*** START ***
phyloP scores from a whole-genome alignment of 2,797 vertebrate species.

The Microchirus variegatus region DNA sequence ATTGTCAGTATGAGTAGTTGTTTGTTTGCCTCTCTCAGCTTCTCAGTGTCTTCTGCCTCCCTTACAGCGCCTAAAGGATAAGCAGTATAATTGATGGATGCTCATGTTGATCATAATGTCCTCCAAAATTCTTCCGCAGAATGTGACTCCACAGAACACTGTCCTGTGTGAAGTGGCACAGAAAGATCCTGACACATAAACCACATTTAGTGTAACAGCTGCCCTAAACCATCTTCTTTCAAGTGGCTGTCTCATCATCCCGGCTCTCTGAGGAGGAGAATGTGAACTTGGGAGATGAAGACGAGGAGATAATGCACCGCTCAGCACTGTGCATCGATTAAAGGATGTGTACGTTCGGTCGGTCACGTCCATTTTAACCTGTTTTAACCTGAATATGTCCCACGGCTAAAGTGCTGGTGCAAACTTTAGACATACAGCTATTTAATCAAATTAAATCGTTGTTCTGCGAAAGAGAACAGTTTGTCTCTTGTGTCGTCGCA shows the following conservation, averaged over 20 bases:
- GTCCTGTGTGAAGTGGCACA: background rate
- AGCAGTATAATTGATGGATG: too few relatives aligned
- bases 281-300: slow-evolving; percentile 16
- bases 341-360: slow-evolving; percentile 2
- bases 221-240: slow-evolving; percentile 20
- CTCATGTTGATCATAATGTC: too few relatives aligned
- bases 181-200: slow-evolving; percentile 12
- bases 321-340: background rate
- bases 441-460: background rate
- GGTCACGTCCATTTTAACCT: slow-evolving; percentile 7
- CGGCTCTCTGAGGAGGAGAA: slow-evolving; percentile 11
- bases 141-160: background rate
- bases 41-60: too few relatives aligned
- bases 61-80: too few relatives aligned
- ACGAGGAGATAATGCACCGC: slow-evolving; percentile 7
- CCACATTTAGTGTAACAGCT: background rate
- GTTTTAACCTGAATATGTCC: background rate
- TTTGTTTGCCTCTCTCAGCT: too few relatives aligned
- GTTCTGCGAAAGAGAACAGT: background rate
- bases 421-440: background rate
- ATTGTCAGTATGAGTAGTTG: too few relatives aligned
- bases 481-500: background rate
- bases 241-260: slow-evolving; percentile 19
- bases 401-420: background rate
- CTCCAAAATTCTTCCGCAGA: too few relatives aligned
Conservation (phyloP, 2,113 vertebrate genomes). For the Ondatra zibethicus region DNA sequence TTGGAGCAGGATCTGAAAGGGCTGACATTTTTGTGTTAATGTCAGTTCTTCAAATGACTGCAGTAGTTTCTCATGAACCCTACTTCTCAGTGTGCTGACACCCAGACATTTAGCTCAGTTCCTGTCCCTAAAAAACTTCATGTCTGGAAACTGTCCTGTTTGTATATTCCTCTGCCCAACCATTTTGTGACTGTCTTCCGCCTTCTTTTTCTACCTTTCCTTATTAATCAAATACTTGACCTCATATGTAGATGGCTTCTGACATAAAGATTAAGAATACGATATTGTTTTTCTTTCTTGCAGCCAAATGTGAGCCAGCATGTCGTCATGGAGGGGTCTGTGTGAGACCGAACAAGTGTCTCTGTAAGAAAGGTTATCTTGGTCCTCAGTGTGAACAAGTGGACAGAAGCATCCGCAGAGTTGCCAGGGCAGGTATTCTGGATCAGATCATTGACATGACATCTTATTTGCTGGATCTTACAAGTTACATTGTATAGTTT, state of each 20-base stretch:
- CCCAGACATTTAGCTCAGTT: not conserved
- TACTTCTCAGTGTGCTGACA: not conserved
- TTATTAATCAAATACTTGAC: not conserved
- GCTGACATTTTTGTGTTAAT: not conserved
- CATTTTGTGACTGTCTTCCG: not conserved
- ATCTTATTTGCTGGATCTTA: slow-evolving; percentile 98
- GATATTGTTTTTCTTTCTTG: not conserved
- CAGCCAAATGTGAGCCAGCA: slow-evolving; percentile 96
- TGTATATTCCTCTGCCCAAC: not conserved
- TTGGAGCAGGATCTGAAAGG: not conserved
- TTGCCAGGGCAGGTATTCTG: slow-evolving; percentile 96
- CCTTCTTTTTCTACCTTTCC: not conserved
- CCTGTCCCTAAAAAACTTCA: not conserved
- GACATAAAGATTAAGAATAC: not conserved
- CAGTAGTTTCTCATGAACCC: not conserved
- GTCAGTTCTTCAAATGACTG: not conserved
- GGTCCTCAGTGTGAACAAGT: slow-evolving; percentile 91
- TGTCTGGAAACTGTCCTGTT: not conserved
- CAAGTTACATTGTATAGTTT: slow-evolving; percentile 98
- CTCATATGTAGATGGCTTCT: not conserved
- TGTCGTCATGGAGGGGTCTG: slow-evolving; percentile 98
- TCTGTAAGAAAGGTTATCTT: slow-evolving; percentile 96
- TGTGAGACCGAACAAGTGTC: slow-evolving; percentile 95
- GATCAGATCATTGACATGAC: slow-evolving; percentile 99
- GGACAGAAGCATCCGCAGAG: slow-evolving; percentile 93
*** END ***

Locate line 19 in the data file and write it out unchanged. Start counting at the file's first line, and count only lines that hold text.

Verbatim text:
- GTTTTAACCTGAATATGTCC: background rate